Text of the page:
A computer program partly automates the analysis, classification, and display of waveforms represented by digital samples. In the original application for which the program was developed, the raw waveform data to be analyzed by the program are acquired from space shuttle auxiliary power units (APUs) at a sampling rate of 100 Hz. The program could also be modified for application to other waveforms — for example, electrocardiograms. Before this program became available, the raw APU waveforms were recorded on paper strip charts — a practice that imposed a substantial workload on human operators and was not conducive to consistently accurate, real-time analysis and classification. The program reduces the operator workload, increases the accuracy of classifications, and presents results in real time.

The program begins by performing principal-component analysis (PCA) of 50 normal-mode APU waveforms. Each waveform is segmented. A covariance matrix is formed by use of the segmented waveforms. Three eigenvectors corresponding to three principal components are calculated. To generate features, each waveform is then projected onto the eigenvectors. These features are displayed on a three-dimensional diagram, facilitating the visualization of the trend of APU operations.

It is necessary to classify each of the normal-mode waveforms as being characteristic of one of three mode types known among APU specialists as "nominal," "engine," or "aero." For this purpose, each waveform is segmented and its average energy is computed. For engine and aero modes, time information is also used, and information about peaks in the waveforms is used to determine which mode is present.

It is also necessary, when there is a malfunction, to classify waveforms as being characteristic of one or more error mode(s). To enable such classification of a waveform in real time, it is necessary to prepare the software and associated data base in a prior process that includes a careful analysis of the wave-form known to be associated with each of at least five known error modes to which the APUs are subject. For each error mode, some distinct features of the waveform are extracted. Thereafter, in operation, a waveform is automatically classified as belonging to an error mode according to a few rules based on these features.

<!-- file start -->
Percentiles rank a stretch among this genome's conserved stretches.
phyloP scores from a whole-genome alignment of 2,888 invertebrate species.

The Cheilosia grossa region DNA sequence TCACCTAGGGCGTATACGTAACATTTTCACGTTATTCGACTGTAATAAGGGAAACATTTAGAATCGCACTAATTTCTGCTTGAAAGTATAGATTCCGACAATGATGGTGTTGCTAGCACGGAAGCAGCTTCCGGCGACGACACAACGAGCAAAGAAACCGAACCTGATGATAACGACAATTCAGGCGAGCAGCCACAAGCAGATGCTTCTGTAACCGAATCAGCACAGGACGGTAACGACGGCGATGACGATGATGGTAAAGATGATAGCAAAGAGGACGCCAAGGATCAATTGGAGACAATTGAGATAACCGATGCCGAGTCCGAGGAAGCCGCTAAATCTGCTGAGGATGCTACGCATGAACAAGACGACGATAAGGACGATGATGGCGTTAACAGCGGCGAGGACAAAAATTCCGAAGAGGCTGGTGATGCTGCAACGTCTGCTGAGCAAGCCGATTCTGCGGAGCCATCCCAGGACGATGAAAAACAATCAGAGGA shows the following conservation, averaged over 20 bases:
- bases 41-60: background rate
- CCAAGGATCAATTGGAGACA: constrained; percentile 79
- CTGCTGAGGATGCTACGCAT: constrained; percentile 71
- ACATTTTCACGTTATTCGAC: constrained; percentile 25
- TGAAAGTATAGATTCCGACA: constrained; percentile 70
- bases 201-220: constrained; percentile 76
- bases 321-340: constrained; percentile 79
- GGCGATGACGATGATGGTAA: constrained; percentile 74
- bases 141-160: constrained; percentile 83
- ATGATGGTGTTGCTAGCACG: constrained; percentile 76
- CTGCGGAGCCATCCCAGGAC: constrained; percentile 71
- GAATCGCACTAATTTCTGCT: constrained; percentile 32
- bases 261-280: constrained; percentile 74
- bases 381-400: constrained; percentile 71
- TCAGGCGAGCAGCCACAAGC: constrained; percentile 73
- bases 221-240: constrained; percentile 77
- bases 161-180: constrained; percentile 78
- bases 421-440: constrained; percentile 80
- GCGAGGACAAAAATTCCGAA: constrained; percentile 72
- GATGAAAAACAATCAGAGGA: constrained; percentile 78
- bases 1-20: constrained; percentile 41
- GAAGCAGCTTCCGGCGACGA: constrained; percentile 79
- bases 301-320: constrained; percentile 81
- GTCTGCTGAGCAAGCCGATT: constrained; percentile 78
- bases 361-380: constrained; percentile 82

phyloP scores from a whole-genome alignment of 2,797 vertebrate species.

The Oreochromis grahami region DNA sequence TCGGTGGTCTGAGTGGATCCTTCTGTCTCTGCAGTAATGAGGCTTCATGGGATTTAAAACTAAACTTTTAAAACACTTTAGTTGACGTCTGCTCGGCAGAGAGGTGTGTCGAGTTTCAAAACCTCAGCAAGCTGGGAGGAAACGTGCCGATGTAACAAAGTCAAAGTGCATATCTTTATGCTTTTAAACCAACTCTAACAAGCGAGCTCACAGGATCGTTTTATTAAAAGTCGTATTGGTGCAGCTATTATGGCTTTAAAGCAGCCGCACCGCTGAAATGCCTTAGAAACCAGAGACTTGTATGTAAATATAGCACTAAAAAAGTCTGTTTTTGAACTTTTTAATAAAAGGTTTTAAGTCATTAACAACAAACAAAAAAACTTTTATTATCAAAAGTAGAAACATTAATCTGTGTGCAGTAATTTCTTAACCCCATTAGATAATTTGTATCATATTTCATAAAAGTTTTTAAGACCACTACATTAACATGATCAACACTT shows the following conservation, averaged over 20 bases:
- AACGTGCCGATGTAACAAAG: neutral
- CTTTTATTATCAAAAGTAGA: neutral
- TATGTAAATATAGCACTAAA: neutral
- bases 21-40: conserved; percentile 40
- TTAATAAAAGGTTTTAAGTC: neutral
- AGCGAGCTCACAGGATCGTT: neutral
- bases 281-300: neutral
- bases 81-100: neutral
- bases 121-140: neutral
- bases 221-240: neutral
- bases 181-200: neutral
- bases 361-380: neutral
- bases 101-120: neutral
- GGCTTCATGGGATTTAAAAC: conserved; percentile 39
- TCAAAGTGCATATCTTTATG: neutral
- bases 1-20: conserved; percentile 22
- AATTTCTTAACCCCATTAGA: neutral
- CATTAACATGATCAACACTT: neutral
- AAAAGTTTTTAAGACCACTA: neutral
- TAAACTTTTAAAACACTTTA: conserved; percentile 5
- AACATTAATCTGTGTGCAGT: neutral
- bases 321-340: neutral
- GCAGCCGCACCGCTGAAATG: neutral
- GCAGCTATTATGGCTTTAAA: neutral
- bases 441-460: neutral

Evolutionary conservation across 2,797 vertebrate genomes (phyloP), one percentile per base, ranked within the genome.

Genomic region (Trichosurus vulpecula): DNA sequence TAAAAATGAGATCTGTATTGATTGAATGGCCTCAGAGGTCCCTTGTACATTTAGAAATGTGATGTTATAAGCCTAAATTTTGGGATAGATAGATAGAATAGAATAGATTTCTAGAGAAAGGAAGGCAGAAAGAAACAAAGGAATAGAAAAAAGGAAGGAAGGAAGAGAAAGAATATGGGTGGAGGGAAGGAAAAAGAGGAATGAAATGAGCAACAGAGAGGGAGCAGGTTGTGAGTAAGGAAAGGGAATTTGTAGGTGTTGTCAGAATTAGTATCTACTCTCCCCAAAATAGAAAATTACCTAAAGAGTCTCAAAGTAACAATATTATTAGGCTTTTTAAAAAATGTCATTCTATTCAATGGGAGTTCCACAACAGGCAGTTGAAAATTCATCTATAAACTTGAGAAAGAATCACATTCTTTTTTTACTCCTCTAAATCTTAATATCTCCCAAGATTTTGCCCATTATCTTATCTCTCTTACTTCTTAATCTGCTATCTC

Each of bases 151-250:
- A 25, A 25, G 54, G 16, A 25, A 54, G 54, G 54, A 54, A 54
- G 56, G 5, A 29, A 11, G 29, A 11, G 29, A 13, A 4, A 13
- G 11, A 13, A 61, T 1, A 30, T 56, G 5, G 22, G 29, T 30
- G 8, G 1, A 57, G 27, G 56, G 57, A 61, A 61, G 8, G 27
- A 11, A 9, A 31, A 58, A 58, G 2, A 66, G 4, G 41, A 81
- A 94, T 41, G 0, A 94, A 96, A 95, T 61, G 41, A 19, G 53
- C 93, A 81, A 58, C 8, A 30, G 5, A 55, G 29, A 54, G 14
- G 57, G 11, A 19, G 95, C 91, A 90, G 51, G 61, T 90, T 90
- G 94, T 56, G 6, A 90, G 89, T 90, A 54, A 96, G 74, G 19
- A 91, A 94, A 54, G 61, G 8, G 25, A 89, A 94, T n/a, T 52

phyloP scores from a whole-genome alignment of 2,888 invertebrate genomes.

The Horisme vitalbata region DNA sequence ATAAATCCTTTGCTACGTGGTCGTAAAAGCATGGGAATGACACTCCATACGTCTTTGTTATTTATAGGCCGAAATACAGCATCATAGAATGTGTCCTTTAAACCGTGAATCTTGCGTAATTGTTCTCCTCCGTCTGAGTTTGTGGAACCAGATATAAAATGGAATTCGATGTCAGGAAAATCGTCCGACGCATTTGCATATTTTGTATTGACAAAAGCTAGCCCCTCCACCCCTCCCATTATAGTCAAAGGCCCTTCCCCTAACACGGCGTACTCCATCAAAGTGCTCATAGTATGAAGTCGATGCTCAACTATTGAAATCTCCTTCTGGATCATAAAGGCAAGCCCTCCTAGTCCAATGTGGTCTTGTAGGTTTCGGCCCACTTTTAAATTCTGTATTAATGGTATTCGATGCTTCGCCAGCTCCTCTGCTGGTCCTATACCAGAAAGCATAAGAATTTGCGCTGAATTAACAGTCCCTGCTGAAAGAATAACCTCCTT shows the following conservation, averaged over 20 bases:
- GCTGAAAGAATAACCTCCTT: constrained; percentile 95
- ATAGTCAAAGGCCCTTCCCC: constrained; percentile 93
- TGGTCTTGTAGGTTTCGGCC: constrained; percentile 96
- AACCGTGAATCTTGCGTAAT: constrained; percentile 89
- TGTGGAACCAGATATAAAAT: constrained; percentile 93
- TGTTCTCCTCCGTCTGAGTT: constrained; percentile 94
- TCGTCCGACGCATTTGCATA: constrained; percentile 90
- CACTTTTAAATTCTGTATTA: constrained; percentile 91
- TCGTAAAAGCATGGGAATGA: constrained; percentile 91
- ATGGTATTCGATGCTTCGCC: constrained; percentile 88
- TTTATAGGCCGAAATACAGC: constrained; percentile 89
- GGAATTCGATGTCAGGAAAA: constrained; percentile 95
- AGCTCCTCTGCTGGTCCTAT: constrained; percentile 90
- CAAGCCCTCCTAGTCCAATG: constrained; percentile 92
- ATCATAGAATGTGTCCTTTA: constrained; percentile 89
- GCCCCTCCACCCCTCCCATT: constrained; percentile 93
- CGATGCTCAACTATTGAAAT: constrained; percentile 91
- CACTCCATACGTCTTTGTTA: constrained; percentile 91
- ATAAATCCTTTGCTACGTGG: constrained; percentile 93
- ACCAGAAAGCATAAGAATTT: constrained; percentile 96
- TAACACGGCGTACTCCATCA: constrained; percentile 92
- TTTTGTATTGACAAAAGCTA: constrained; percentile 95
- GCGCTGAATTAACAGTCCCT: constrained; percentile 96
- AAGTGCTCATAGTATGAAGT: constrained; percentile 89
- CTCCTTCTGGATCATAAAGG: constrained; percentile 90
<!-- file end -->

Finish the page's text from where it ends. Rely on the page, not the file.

This program was written by Chiman Kwan, Roger Xu, David Mayhew, and Frank Zhang of Intelligent Automation, Inc., and Alan Zide and Jeff Bonggren of the Boeing Co. for Kennedy Space Center. In accordance with Public Law 96-517, the contractor has elected to retain title to this invention. Inquiries concerning rights for its commercial use should be addressed to:

Intelligent Automation, Inc.
Attn. Chiman Kwan
7519 Standish Place, Suite 200
Rockville, MD 20855
Phone: (301) 294-5238
E-mail: This email address is being protected from spambots. You need JavaScript enabled to view it.

Refer to KSC-12568, volume and number of this NASA Tech Briefs issue, and the page number.


NASA Tech Briefs Magazine

This article first appeared in the December, 2004 issue of NASA Tech Briefs Magazine.

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